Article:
Wahhabism and the Kingdom of Sa'udi Arabia


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Why does the doctrine of Wahhabism take such an important place in the Kingdom of Sa'udi Arabia, and how does its government cope with globalization and the social adjustments it demands?

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Wahhabism and the Kingdom of Sa'udi Arabia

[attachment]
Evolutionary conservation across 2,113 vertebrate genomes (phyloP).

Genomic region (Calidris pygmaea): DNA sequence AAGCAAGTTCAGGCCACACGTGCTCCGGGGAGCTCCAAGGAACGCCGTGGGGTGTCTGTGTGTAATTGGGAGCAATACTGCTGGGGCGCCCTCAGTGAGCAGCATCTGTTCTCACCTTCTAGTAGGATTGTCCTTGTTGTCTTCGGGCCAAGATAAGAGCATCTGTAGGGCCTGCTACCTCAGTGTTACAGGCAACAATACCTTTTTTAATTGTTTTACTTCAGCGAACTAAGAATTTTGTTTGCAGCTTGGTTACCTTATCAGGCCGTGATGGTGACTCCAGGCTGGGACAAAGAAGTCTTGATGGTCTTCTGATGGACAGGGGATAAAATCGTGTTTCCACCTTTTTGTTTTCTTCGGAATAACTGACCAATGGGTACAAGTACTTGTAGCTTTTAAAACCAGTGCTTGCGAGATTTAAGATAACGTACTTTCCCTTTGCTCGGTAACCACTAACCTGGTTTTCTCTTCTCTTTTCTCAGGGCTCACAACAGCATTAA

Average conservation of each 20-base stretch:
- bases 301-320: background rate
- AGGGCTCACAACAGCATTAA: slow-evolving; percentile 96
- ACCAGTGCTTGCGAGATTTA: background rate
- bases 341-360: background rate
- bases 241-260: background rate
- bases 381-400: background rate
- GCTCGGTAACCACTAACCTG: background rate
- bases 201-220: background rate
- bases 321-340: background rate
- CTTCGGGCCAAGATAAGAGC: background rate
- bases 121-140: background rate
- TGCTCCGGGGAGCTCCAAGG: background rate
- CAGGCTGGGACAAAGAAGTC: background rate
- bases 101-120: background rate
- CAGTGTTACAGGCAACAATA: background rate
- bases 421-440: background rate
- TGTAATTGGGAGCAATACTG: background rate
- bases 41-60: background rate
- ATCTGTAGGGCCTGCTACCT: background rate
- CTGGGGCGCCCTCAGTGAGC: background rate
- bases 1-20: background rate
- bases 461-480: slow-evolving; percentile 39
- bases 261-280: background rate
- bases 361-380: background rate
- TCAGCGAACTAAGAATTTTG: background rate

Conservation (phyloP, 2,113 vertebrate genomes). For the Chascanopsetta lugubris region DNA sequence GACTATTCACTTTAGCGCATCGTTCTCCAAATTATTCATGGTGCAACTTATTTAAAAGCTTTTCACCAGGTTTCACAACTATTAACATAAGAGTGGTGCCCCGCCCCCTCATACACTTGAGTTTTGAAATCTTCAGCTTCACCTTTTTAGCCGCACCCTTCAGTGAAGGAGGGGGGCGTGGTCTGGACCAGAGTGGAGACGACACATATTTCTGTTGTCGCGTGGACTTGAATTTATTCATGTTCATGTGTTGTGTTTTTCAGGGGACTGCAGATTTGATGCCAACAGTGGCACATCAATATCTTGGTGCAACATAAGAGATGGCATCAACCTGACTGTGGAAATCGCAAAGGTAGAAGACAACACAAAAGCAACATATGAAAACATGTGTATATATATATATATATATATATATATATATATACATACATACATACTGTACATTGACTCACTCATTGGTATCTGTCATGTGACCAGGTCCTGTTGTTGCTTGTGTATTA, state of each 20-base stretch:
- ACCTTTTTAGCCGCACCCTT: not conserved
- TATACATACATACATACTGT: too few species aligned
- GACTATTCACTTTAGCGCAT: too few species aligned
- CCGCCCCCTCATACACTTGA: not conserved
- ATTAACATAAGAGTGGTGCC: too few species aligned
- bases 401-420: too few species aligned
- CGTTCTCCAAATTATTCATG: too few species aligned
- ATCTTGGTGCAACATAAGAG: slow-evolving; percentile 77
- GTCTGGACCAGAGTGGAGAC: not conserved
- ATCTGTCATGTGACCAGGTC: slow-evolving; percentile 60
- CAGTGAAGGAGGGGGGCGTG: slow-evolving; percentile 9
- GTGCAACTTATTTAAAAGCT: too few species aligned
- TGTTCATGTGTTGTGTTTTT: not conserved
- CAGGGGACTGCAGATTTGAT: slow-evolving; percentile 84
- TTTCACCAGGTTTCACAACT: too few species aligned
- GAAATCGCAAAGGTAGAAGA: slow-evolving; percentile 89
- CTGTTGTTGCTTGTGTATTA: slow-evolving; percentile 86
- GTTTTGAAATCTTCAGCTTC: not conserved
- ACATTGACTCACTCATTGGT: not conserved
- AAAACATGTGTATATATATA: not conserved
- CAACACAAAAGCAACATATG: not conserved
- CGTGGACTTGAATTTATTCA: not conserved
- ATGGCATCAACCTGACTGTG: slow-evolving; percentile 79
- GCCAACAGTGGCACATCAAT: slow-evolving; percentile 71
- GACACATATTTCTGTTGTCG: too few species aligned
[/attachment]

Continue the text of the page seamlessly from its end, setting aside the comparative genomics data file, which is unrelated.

1. 1. Gallorini Marguerite Πανεπιστήμιο Μακεδονίας Erasmus 2012/2013 Politics of the Modern Middle-East Wahhabism and the Kingdom of Sa'udi Arabia Problematic Why does the doctrine of Wahhabism take such an important place in the Kingdom of Sa'udi Arabia, and how does its government cope with globalization and the social adjustments it demands? Hypothesis The Kingdom of Sa'udi Arabia is considered as one of the most autocratic regimes of the world, as it exercises a firm segregative law on its citizens, by applying the rules of the religious Islamic branch called Wahhabism. The rising of this religious movement which went hand in hand with the creation of the Kingdom explains the way in which modern Sa'udi Arabia is ruled nowadays. Knowing this, we can suppose that a cultural conflict occurs between traditionally-ruled Sa'udi Arabia and the big Western powers with which the Kingdom does business, especially the United- States. What's more, it is well known that the American cultural hegemony is the dominant one in the world since several decades, so Sa'udi Arabia has not been spared. They inevitably have to open up to the world more and more because of globalization, and this leads to a certain clash of cultures within the country, swinging between century-old traditions and ultra-modern technologies. The Kingdom as we know it today has been created by Abdul Aziz, or Ibn Sa'ud for the Westerners. The official date of its creation is 1932, but Abdul Aziz's first and decisive reconquest of Riyad, which is still the capital today, had taken place in 1902. Before that time, Sa'udi Arabia was mainly an aggregate of Bedouin clans and rival sheikhdoms, and Riyad was only a mud-walled settlement far from what it has become today. But since that day, the Al Sa'ud conquered and homogenized their lands and developed their foreign policy, so much that today the Kingdom is one of the most influential powers of the world: indeed, Sa'udi Arabia contains the two holiest places of Islam, Mecca and Medina, and on the other hand the country owns the largest oil reserves on Earth, a forefront material for the Western world. The aim of this paper will not be the praise or the condemnation of the Kingdom of Sa'udi Arabia, but rather the understanding of its paradoxical situation today, both internally and in relation to the world. What the West often forgets when studying the East is to put things in perspective, and it often simply puts in parallel two civilizations on several complex aspects that are not comparable. It is all the more dangerous to quickly judge such a country, given the little information coming from it to which we have access.